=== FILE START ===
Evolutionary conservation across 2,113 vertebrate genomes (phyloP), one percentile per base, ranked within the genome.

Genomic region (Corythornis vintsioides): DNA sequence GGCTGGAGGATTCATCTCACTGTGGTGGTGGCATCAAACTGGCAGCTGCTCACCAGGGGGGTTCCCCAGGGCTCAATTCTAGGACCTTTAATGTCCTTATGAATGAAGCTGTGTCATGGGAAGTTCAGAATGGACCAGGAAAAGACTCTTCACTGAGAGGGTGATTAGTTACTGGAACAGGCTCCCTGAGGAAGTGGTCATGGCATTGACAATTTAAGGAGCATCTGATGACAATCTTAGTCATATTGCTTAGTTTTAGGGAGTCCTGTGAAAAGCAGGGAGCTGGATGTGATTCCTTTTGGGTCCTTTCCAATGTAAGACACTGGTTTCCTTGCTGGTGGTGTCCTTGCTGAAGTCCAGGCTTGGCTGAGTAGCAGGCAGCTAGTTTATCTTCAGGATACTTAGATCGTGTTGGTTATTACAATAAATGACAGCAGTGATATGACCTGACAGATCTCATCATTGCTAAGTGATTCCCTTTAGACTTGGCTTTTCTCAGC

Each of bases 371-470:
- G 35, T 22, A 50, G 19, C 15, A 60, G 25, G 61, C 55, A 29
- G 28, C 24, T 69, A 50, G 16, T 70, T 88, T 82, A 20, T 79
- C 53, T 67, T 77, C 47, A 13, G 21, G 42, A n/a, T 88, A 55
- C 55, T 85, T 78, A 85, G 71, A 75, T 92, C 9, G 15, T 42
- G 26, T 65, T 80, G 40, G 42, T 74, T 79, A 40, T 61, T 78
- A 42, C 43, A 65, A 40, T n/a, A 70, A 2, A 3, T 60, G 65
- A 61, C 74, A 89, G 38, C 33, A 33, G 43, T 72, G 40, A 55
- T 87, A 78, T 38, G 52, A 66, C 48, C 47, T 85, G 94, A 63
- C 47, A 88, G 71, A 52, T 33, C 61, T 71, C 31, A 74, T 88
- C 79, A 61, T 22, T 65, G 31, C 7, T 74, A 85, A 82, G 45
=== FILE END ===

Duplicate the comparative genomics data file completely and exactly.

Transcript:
Evolutionary conservation across 2,113 vertebrate genomes (phyloP), one percentile per base, ranked within the genome.

Genomic region (Corythornis vintsioides): DNA sequence GGCTGGAGGATTCATCTCACTGTGGTGGTGGCATCAAACTGGCAGCTGCTCACCAGGGGGGTTCCCCAGGGCTCAATTCTAGGACCTTTAATGTCCTTATGAATGAAGCTGTGTCATGGGAAGTTCAGAATGGACCAGGAAAAGACTCTTCACTGAGAGGGTGATTAGTTACTGGAACAGGCTCCCTGAGGAAGTGGTCATGGCATTGACAATTTAAGGAGCATCTGATGACAATCTTAGTCATATTGCTTAGTTTTAGGGAGTCCTGTGAAAAGCAGGGAGCTGGATGTGATTCCTTTTGGGTCCTTTCCAATGTAAGACACTGGTTTCCTTGCTGGTGGTGTCCTTGCTGAAGTCCAGGCTTGGCTGAGTAGCAGGCAGCTAGTTTATCTTCAGGATACTTAGATCGTGTTGGTTATTACAATAAATGACAGCAGTGATATGACCTGACAGATCTCATCATTGCTAAGTGATTCCCTTTAGACTTGGCTTTTCTCAGC

Each of bases 371-470:
- G 35, T 22, A 50, G 19, C 15, A 60, G 25, G 61, C 55, A 29
- G 28, C 24, T 69, A 50, G 16, T 70, T 88, T 82, A 20, T 79
- C 53, T 67, T 77, C 47, A 13, G 21, G 42, A n/a, T 88, A 55
- C 55, T 85, T 78, A 85, G 71, A 75, T 92, C 9, G 15, T 42
- G 26, T 65, T 80, G 40, G 42, T 74, T 79, A 40, T 61, T 78
- A 42, C 43, A 65, A 40, T n/a, A 70, A 2, A 3, T 60, G 65
- A 61, C 74, A 89, G 38, C 33, A 33, G 43, T 72, G 40, A 55
- T 87, A 78, T 38, G 52, A 66, C 48, C 47, T 85, G 94, A 63
- C 47, A 88, G 71, A 52, T 33, C 61, T 71, C 31, A 74, T 88
- C 79, A 61, T 22, T 65, G 31, C 7, T 74, A 85, A 82, G 45